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EDITIONS
Wednesday, 27 November, 2002, 10:14 GMT
Best of British business: Lever

BBC News Online is inviting readers to vote for the greatest British business figure. This is the case for William Lever.
The name Unilever is so established in the business gallery of stars, that it might be easy to forget the man who made it all happen: the soap king himself, William Hesketh Lever.

William Lever
Born into a modest grocer's family in 1851 - he was to be one of the great pioneers of modern consumerism.

His product was soap. Before Lever, it was a commodity - you got the shopkeeper to cut you a slab; it was a cottage industry.

Lever was the one who pre-wrapped it in bars and imprinted the brand onto it.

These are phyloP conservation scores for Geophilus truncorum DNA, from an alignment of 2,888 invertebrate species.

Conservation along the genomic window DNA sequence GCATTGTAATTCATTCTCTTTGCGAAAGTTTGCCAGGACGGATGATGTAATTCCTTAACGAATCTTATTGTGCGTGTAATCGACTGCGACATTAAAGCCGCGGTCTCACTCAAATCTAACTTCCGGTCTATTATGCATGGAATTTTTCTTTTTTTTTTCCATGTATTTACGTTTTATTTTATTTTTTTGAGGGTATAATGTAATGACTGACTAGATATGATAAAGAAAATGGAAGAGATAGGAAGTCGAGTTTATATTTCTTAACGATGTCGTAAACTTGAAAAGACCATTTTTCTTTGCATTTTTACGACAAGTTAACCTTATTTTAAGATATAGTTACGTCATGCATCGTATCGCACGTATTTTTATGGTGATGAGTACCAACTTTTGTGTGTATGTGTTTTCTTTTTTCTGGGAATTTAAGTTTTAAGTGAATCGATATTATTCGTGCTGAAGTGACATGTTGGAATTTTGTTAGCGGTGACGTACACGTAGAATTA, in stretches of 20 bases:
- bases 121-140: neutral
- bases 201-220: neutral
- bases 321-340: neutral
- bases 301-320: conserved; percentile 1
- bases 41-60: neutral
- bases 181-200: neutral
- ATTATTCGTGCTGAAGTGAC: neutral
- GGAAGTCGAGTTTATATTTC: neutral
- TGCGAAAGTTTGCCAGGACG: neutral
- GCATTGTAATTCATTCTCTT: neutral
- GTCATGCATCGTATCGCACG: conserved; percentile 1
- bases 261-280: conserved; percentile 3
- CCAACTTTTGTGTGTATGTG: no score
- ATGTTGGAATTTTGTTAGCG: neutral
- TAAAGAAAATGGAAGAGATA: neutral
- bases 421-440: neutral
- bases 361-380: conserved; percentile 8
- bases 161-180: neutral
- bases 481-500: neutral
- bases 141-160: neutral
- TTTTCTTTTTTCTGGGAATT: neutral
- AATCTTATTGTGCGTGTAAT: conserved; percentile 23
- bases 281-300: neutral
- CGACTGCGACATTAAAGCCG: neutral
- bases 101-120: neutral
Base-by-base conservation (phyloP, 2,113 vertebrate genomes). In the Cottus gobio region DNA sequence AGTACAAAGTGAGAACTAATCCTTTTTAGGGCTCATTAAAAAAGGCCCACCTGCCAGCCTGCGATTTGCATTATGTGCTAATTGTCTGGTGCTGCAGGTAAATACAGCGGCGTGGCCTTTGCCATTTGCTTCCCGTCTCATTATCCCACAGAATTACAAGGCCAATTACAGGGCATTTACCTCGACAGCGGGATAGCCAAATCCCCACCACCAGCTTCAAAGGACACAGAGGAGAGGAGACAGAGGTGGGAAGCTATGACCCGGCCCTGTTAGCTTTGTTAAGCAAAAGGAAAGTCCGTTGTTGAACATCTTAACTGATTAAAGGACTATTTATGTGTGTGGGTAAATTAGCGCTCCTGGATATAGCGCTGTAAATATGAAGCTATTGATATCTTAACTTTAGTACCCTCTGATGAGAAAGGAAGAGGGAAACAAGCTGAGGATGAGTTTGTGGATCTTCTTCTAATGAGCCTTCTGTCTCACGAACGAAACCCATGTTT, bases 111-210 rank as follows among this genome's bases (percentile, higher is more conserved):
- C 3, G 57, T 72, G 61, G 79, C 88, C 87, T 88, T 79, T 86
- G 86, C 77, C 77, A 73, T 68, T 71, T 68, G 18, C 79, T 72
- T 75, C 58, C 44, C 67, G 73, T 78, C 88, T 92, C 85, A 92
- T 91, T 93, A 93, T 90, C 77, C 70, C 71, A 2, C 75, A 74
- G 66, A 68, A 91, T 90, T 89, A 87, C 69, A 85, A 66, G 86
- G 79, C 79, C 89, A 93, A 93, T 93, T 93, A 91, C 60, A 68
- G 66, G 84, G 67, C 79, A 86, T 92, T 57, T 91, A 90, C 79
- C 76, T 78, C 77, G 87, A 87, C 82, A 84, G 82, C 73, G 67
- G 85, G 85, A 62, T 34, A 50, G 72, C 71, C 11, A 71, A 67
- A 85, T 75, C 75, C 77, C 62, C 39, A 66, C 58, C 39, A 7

He mass-produced it. And "Sunlight" soap cleaned up.

Model village

Soap rivals, for example from the innovative Pears family, eventually got taken over by the unbeatable Lever Brothers.

By 1910, the Lever empire was a multinational concern. It was soon to establish a palm oil plantation in Africa, and it diversified into food products.

As if all that wasn't enough, Lever was one of the great Victorian philanthropists: he built a model village for his workers, Port Sunlight on the Wirral.

It's worth visiting today. He endowed a huge foundation, the Leverhulme Trust - it still finances academic research. In one of my previous jobs, I benefited from it.

Innovator

Of course, there are criticisms of the man - his patronising treatment of his African workers for example.

But don't judge him by today's standards. He understood the need for innovation, for diversification, for adding value through marketing.

We take them for granted now.

So I'm supporting Mr Lever, because, to paraphrase a slogan from a soap advert, he's worth it.


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